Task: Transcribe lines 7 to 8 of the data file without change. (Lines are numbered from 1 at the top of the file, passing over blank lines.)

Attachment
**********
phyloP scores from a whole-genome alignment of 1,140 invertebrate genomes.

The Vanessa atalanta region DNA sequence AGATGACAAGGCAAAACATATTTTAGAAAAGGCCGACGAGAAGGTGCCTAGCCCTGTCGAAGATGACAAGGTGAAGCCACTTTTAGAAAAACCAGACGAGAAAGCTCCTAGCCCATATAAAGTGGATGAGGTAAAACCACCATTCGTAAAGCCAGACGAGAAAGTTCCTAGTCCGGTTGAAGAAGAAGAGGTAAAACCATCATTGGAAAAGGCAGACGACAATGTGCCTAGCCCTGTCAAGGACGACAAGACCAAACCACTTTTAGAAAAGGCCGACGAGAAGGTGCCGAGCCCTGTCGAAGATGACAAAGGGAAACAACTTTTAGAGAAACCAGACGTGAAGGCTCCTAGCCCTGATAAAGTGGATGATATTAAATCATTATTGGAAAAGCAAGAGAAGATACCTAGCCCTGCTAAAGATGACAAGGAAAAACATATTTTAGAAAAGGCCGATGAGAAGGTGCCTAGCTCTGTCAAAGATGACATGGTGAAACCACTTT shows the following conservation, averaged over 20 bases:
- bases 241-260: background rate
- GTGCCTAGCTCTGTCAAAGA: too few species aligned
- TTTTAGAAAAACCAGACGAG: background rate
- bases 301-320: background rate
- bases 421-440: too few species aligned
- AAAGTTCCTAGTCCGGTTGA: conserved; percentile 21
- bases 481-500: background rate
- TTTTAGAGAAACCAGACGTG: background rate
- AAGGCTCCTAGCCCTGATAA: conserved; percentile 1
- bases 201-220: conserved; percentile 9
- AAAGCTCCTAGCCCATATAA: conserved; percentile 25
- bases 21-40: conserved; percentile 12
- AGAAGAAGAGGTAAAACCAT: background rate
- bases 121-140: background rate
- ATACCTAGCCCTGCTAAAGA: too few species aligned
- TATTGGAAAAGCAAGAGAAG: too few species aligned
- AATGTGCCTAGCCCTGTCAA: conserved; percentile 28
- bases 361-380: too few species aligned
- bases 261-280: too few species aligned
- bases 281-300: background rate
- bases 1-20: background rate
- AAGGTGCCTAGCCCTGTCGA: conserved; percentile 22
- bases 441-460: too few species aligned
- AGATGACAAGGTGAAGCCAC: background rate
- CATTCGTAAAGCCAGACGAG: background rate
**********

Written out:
- bases 421-440: too few species aligned
- AAAGTTCCTAGTCCGGTTGA: conserved; percentile 21